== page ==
The air crews didn’t realize how deadly the German night fighter forces were:

The German night fighter force was tiny compared with Bomber Command. But the German pilots were highly skilled, and they hardly ever got shot down. They carried a firing system called Schräge Musik, or “crooked music,” which allowed them to fly underneath a bomber and fire guns upward at a 60-degree angle. The fighter could see the bomber clearly silhouetted against the night sky, while the bomber could not see the fighter. This system efficiently destroyed thousands of bombers, and we did not even know that it existed. This was the greatest failure of the ORS. We learned about Schräge Musik too late to do anything to counter it.

The air crews also didn’t realize how rare collisions were:

Observational evidence of lethal crashes over Germany was plentiful but unreliable. The crews frequently reported seeing events that looked like collisions: first an explosion in the air, and then two flaming objects falling to the ground. These events were visible from great distances and were often multiply reported. The crews tended to believe that they were seeing collisions, but there was no way to be sure. Most of the events probably involved single bombers, hit by antiaircraft shells or by fighter cannon fire, that broke in half as they disintegrated.

In the end I found only two sources of evidence that I could trust: bombers that collided over England and bombers that returned damaged by nonlethal collisions over Germany. The numbers of incidents of both kinds were reliable, and small enough that I could investigate each case individually. The case that I remember best was a collision between two Mosquito bombers over Munich. The Mosquito was a light, two-seat bomber that Bomber Command used extensively for small-scale attacks, to confuse the German defenses and distract attention from the heavy attacks. Two Mosquitoes flew alone from England to Munich and then collided over the target, with only minor damage. It was obvious that the collision could not have been the result of normal operations. The two pilots must have seen each other when they got to Munich and started playing games. The Mosquito was fast and maneuverable and hardly ever got shot down, so the pilots felt themselves to be invulnerable. I interviewed Pilot-Officer Izatt, who was one of the two pilots. When I gently questioned him about the Munich operation, he confessed that he and his friend had been enjoying a dogfight over the target when they bumped into each other. So I crossed the Munich collision off my list. It was not relevant to the statistics on collisions between heavy bombers in the bomber stream. There remained seven authentic nonlethal collisions between heavy bombers over Germany.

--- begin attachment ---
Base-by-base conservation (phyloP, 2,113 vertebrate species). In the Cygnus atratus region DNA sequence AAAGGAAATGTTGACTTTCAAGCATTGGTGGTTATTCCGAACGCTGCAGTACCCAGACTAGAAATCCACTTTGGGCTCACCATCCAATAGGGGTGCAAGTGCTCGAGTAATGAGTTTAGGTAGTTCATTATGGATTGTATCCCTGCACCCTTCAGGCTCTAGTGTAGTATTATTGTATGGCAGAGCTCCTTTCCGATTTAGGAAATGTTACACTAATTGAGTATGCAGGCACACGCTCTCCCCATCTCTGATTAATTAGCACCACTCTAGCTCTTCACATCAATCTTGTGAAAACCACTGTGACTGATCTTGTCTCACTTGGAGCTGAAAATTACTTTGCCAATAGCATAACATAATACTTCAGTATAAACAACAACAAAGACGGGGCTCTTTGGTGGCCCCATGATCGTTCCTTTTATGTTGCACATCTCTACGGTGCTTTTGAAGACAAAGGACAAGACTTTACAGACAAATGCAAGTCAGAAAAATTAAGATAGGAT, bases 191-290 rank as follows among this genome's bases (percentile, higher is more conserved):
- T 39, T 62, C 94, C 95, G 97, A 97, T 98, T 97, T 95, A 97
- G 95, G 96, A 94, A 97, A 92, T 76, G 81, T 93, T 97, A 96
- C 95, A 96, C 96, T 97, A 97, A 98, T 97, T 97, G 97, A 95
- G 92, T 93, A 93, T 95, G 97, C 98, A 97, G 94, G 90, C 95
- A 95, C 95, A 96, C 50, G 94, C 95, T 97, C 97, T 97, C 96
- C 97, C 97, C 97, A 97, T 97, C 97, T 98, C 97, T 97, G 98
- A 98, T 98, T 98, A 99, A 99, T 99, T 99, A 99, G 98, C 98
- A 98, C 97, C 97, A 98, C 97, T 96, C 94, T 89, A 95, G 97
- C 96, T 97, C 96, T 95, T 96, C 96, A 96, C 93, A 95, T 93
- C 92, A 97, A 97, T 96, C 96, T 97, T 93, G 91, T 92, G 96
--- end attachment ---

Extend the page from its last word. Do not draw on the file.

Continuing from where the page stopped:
For bombers flying at night over England in training exercises, I knew the numbers of lethal and non lethal collisions. After more than 60 years, I can’t recall them precisely, but I remember that the ratio of lethal to nonlethal collisions was three to one. If I assumed that the chance of surviving a collision was the same over Germany as over England, then it was simple to calculate the number of lethal collisions over Germany. But there were two reasons that assumption might be false. On the one hand, a badly damaged aircraft over Germany might fail to get home, while an aircraft with the same damage over England could make a safe landing. On the other hand, the crew of a damaged aircraft over England might decide to bail out and let the plane crash, while the same crew over Germany would be strongly motivated to bring the plane home. There was no way to incorporate these distinctions into my calculations. But since they pulled in opposite directions, I decided to ignore them both. I estimated the number of lethal collisions over Germany in the time since the massive attacks began to be three times the number of nonlethal collisions, or 21. These numbers referred to major operations over Germany with high-density bomber streams, in which about 60,000 sorties had been flown at the time I did the calculation. So collisions destroyed 42 aircraft in 60,000 sorties, a loss rate of .07 percent.